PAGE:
Published November 18, 2010
A UB endocrinologist has received a three-year $400,000 Junior
Faculty Award from the American Diabetes Society to study the
effects of low testosterone levels in young men with type 2
Sandeep Dhindsa, MD, assistant professor in the Department of Medicine, coauthored a paper published in Diabetes Care in 2008 showing that more than 50 percent of men between 18 and 35 years old with type 2 diabetes had lower than normal testosterone levels, which could interfere with their ability to father children.
Expanding on these findings, Dhindsa will study further the effects of low testosterone in this age group and conduct a clinical trial on the effects of testosterone replacement or clomiphene treatment.
“Our proposed study will be the first prospective, randomized trial to comprehensively evaluate the effect of low testosterone on insulin sensitivity, body composition, inflammation and sperm production in young men with diabetes,” says Dhindsa.
“Low testosterone levels can lead to low muscle mass, more fat mass, insulin resistance, low sperm count and increased inflammation, which increases the risk of heart disease. This project will study these consequences in detail and investigate the possibility of reversing these symptoms with treatment.
“Information from this project will be useful in planning future studies that will evaluate the effect of treatment of low testosterone on mortality, heart disease and stroke,” Dhindsa says.
The study will be conducted in 80 men with low testosterone and 40 men who have normal testosterone, all with type 2 diabetes. It will involve two different approaches. In one treatment arm, participants will receive testosterone injections for six months. Researchers will evaluate the effect of testosterone replacement on insulin sensitivity, body composition, inflammation and diabetes control in these men after the treatment.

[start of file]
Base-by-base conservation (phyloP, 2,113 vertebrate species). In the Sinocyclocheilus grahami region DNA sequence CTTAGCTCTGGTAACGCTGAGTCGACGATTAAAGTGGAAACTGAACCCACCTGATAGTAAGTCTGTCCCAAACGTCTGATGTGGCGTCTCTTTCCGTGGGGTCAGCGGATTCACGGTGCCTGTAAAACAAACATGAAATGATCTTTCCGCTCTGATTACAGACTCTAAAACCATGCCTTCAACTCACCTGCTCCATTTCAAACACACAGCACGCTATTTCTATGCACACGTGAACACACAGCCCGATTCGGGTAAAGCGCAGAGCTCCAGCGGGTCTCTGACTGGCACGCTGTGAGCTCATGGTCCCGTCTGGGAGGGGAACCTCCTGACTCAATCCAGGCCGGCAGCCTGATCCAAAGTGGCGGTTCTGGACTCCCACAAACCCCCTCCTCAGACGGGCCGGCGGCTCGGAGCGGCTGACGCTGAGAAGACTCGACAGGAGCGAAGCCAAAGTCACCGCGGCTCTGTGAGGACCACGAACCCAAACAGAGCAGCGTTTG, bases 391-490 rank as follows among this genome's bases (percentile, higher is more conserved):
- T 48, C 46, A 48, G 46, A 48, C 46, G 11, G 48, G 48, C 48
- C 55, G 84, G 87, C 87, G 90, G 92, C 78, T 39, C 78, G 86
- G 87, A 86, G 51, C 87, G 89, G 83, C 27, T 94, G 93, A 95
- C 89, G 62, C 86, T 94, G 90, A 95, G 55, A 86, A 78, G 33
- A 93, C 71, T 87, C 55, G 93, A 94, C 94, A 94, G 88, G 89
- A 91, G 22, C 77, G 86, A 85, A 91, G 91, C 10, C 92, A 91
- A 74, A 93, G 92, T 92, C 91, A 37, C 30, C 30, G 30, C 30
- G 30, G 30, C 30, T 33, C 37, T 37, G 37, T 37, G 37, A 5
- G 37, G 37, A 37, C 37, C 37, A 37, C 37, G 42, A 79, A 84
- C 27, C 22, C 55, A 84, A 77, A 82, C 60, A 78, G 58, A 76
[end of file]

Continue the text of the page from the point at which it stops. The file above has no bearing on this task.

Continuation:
Because sperm production relies on natural testosterone production in the testis, and testosterone replacement can decrease spermatogenesis, participants in a second treatment arm, will receive an oral drug called clomiphene for six months, which can increase the body’s own testosterone production and thus increases sperm production.
“Clomiphene can serve as a simple oral alternative treatment to testosterone replacement, especially for men who are interested in fertility,” says Dhindsa.
Specifically, the study will assess the effects of low testosterone on insulin sensitivity, the ability of the body to handle glucose, fat and muscle mass at specific areas of the body, expression of mediators of inflammation in the blood and semen quality.
“We hope that this project will help us understand the state of low testosterone in young type 2 diabetic men who are in their peak fertility years, and give us insights into treatment of this condition,” says Dhindsa. “With the rising prevalence of type 2 diabetes in the young, this project may have implications for public health.”